With the new year upon us, many of us are looking at our strategic plans to see where we might go in 2013. It might be time to make a new friend out of a SWOT Analysis so you have the best data available for your plan. You can read why a SWOT Analysis Really Is Your Best Friend on


On KaizenBiz

Each week, I lead a conversation on Twitter in which we take a look at an business idea and delve a bit deeper. Before each conversation begins, there is a framing post to help guide the conversation. You can read the latest post, Negative Feedback and Performance: Can You Handle the Truth? (you are all welcome to join us any Friday on Twitter at 5pm GMT/12pm ET/9am PT. Just use the hashtag, #KaizenBiz)


I hope you’ll take the time to look at these posts and any past posts that catch your attention. Let me know what you think and continue the conversations!


Of Living Business Plans and Disaster Recovery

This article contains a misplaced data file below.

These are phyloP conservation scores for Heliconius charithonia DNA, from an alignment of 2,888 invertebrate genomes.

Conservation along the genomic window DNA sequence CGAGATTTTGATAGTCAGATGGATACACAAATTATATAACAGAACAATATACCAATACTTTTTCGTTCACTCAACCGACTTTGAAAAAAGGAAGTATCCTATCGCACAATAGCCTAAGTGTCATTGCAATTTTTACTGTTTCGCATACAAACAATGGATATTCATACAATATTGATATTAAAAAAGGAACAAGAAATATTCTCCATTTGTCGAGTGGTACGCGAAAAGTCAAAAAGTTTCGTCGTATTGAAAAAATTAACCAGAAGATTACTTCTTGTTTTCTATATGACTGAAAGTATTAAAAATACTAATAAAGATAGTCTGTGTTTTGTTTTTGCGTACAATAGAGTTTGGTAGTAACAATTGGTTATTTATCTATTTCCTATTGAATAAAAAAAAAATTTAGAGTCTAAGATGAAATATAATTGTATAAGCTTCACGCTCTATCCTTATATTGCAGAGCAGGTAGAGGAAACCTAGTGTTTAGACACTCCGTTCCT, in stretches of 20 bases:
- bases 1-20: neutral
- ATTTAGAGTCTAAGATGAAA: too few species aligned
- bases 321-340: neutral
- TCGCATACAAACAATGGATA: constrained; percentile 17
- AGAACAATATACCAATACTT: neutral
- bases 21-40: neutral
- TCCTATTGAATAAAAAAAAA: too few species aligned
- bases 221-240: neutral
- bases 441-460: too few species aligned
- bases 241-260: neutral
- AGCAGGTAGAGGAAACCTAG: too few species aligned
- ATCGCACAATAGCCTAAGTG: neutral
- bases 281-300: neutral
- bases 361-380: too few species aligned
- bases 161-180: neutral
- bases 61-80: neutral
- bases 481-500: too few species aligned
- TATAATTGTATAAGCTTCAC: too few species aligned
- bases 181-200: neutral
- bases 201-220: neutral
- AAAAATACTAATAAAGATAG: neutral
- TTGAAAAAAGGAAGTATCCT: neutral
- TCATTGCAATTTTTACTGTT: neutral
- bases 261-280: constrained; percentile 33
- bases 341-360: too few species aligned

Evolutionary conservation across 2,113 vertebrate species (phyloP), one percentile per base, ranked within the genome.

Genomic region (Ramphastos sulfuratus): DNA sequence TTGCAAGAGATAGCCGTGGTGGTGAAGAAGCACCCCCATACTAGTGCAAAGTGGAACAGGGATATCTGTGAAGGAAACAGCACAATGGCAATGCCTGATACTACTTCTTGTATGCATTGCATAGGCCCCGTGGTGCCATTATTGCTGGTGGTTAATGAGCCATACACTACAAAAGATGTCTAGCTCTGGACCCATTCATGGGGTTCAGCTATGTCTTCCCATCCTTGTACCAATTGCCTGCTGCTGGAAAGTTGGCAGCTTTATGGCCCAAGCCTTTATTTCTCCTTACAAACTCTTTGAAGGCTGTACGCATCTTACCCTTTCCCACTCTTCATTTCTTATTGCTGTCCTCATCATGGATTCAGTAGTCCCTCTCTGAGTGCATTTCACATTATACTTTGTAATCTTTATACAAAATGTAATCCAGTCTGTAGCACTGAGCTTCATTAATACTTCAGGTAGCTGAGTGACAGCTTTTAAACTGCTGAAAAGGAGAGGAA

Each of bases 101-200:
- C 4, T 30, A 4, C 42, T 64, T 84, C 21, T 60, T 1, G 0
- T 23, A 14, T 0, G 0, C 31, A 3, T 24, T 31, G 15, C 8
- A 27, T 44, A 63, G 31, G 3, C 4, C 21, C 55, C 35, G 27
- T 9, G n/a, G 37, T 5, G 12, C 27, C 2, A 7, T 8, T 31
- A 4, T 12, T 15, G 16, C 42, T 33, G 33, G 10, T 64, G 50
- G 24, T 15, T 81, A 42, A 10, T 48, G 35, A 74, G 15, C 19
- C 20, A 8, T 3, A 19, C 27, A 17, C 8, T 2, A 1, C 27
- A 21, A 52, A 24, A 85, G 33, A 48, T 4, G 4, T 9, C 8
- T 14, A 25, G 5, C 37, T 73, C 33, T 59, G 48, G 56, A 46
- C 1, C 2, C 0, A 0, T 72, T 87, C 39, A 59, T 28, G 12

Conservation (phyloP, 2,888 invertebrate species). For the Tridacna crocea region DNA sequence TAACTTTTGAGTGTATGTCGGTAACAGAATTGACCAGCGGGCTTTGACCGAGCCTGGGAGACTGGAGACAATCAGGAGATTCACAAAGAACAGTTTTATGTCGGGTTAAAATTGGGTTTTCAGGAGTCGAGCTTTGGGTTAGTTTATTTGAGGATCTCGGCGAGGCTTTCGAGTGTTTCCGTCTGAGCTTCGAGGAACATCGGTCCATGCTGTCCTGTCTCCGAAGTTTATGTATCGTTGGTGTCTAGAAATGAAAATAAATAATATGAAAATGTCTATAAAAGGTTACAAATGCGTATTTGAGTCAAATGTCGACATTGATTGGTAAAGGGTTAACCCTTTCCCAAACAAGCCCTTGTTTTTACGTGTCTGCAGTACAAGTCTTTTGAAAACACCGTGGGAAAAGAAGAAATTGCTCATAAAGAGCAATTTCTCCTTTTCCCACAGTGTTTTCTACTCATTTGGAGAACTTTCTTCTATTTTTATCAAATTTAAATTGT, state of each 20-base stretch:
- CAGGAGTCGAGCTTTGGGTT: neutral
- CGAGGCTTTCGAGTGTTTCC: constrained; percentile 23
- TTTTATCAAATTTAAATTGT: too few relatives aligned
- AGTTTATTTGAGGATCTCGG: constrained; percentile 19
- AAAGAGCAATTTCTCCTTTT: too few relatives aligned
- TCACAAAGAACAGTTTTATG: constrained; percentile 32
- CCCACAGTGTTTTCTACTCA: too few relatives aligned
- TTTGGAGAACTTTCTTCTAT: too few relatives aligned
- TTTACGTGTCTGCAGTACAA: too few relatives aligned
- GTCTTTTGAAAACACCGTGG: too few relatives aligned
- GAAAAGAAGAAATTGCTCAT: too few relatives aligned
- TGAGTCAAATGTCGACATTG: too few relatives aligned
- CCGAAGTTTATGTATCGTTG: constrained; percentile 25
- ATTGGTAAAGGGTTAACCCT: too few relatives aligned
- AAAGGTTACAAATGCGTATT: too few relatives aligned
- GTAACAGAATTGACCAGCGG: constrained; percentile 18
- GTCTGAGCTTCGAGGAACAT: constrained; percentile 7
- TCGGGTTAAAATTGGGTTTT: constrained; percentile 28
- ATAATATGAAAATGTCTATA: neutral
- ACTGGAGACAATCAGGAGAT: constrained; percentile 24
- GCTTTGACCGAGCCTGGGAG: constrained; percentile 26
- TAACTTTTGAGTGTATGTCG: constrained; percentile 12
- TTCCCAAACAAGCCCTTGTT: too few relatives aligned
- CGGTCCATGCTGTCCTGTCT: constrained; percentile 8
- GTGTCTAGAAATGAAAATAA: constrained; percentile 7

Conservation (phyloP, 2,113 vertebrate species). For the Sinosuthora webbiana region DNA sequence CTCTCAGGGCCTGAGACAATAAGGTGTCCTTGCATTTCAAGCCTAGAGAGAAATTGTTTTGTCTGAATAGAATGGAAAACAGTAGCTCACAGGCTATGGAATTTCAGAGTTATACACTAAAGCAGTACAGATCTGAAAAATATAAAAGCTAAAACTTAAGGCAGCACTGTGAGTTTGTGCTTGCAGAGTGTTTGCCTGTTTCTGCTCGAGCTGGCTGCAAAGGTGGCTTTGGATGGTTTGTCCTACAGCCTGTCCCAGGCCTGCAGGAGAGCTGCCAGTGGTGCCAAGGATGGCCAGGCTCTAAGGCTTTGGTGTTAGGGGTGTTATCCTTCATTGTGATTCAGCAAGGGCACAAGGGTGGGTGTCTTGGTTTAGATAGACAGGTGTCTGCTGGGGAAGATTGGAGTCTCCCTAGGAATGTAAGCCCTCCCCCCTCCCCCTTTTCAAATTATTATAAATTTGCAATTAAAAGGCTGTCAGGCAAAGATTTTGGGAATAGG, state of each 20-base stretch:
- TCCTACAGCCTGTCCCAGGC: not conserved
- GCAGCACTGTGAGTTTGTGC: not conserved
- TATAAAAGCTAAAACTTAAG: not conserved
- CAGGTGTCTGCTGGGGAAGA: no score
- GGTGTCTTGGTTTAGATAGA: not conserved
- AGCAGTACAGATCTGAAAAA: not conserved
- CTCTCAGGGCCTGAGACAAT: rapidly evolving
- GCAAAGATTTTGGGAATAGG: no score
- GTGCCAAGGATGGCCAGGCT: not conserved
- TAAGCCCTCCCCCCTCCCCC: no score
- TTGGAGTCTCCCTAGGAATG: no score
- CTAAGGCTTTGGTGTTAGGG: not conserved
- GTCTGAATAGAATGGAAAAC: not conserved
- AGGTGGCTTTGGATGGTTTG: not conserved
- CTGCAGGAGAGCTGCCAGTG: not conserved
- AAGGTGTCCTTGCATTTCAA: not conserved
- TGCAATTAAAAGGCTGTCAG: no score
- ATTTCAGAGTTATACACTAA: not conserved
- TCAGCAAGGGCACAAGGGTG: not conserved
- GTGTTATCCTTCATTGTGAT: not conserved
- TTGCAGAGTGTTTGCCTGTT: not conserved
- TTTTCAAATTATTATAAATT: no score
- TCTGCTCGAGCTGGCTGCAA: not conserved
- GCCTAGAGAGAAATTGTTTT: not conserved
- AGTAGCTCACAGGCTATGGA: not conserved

You might know that you can find more posts by me on and Just this month, I started blogging on a small business site, Check out my latest posts here…


Preparing and Responding When Natural Disaster Hits Your Small Business Since any one of us can be affected by a natural disaster, this summation post offers links of resources and advice for preparation and recovery. I wish you every success for the recovery of your small business if you’ve been affected by Hurricane Sandy or any of other recent severe weather events.

On Corpnet

Running a Small Business: What Is a Living Business Plan? As a reader of this blog, you are probably familiar with my encouragement that using a living business is good business sense so you stay focused and clear about planning and implementation of your business vision and goals. If you have missed some of my past posts on living business plans, this post is a good introduction.

Thank you for taking the time to read my posts on these other sites. I appreciate any time you share my small business posts with your followers on your favorite social media sites.

About the author:  I’m Elli St.George Godfrey, a small business coach and trainer who guides established small business owners to be comfortable in their own skin. I have a deep appreciation for learning and understanding my client’s business style and culture. Whether you are expanding in your own backyard or into another country, my 3 keys coaching process helps clients move from being excited about a new business opportunity to having the tools to make it actually happen. Curious? Schedule your complimentary coaching session here.